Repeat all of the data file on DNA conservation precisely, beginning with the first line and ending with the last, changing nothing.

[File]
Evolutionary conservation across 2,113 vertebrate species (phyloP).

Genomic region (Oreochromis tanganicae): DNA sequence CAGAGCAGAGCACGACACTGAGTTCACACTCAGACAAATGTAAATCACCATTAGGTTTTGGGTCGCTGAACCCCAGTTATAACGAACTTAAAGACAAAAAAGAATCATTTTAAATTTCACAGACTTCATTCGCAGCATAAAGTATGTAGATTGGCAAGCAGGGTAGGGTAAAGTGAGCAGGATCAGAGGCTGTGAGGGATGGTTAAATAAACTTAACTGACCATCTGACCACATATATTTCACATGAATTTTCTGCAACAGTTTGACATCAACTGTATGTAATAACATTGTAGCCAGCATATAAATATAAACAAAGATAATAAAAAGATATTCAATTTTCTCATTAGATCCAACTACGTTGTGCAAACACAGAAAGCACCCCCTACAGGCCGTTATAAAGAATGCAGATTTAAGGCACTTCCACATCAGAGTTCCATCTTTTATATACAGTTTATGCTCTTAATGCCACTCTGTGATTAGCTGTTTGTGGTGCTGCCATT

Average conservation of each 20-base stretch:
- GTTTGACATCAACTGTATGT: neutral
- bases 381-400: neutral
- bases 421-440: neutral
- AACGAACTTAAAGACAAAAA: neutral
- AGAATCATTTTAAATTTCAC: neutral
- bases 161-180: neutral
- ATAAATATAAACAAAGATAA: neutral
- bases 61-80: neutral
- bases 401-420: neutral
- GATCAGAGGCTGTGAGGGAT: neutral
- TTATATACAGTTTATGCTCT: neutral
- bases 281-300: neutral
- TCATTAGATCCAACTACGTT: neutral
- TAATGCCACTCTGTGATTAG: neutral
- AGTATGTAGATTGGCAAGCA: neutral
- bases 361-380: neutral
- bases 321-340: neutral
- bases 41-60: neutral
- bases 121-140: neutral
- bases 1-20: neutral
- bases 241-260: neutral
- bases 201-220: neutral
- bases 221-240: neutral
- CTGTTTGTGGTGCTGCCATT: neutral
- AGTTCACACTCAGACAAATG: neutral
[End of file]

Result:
Evolutionary conservation across 2,113 vertebrate species (phyloP).

Genomic region (Oreochromis tanganicae): DNA sequence CAGAGCAGAGCACGACACTGAGTTCACACTCAGACAAATGTAAATCACCATTAGGTTTTGGGTCGCTGAACCCCAGTTATAACGAACTTAAAGACAAAAAAGAATCATTTTAAATTTCACAGACTTCATTCGCAGCATAAAGTATGTAGATTGGCAAGCAGGGTAGGGTAAAGTGAGCAGGATCAGAGGCTGTGAGGGATGGTTAAATAAACTTAACTGACCATCTGACCACATATATTTCACATGAATTTTCTGCAACAGTTTGACATCAACTGTATGTAATAACATTGTAGCCAGCATATAAATATAAACAAAGATAATAAAAAGATATTCAATTTTCTCATTAGATCCAACTACGTTGTGCAAACACAGAAAGCACCCCCTACAGGCCGTTATAAAGAATGCAGATTTAAGGCACTTCCACATCAGAGTTCCATCTTTTATATACAGTTTATGCTCTTAATGCCACTCTGTGATTAGCTGTTTGTGGTGCTGCCATT

Average conservation of each 20-base stretch:
- GTTTGACATCAACTGTATGT: neutral
- bases 381-400: neutral
- bases 421-440: neutral
- AACGAACTTAAAGACAAAAA: neutral
- AGAATCATTTTAAATTTCAC: neutral
- bases 161-180: neutral
- ATAAATATAAACAAAGATAA: neutral
- bases 61-80: neutral
- bases 401-420: neutral
- GATCAGAGGCTGTGAGGGAT: neutral
- TTATATACAGTTTATGCTCT: neutral
- bases 281-300: neutral
- TCATTAGATCCAACTACGTT: neutral
- TAATGCCACTCTGTGATTAG: neutral
- AGTATGTAGATTGGCAAGCA: neutral
- bases 361-380: neutral
- bases 321-340: neutral
- bases 41-60: neutral
- bases 121-140: neutral
- bases 1-20: neutral
- bases 241-260: neutral
- bases 201-220: neutral
- bases 221-240: neutral
- CTGTTTGTGGTGCTGCCATT: neutral
- AGTTCACACTCAGACAAATG: neutral